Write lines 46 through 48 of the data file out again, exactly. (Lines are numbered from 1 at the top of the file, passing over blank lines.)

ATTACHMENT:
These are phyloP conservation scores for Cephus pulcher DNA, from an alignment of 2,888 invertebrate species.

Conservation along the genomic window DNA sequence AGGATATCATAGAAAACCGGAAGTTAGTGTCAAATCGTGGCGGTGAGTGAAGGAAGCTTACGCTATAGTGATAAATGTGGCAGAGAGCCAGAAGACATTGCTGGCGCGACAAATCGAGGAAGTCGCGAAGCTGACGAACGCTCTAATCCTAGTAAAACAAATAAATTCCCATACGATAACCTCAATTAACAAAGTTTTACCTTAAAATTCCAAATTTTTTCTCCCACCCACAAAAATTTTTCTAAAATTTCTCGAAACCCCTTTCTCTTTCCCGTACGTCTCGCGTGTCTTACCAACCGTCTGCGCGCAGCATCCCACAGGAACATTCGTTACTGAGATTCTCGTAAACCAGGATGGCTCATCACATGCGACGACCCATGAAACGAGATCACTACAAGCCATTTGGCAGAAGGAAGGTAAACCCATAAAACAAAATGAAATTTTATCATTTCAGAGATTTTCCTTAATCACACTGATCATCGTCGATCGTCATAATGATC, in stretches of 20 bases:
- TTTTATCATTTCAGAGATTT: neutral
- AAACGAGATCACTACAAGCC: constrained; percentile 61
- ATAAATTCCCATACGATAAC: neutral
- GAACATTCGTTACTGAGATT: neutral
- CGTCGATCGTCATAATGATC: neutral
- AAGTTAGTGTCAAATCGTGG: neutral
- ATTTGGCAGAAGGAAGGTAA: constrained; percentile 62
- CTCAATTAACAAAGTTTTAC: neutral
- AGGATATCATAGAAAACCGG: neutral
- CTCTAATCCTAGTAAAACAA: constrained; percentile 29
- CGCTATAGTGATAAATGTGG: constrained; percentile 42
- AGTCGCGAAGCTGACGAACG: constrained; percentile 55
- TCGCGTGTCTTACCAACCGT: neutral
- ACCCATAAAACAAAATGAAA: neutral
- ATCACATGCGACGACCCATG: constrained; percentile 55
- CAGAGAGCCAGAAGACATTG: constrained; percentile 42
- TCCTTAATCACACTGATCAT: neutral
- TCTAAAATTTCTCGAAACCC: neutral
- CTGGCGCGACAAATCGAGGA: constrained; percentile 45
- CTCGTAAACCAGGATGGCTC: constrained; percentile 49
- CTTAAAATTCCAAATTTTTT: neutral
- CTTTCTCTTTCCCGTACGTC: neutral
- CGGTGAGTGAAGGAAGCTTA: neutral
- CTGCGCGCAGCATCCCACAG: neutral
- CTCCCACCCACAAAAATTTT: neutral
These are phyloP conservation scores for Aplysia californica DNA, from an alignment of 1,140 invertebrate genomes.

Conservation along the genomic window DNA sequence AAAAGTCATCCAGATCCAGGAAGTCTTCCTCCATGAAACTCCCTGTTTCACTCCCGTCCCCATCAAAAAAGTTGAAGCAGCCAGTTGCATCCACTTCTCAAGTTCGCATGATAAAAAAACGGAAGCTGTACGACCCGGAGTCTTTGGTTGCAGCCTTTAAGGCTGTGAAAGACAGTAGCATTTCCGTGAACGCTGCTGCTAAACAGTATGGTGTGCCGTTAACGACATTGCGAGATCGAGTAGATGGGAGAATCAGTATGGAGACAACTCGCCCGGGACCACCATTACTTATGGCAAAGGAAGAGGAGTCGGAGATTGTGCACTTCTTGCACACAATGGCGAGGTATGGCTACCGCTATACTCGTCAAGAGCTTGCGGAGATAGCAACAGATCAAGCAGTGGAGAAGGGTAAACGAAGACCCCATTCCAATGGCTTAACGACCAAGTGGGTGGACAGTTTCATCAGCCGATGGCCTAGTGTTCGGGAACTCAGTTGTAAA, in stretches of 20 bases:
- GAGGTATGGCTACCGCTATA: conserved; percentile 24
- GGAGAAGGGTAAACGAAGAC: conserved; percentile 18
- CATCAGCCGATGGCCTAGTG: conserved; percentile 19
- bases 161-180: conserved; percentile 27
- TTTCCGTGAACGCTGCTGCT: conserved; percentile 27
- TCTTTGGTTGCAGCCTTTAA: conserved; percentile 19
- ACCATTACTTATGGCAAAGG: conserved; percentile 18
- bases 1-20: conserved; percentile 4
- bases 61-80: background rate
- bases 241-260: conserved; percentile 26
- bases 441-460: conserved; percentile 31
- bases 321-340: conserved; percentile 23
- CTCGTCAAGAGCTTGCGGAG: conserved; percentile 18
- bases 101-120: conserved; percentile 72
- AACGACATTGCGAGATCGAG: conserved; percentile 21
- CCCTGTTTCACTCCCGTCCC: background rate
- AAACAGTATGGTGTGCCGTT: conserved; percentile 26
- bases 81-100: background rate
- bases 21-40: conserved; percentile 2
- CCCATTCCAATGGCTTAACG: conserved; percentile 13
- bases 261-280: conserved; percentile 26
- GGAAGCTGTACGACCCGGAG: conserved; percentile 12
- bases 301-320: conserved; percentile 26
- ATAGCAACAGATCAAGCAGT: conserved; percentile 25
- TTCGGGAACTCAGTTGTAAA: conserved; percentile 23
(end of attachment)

- AAACAGTATGGTGTGCCGTT: conserved; percentile 26
- bases 81-100: background rate
- bases 21-40: conserved; percentile 2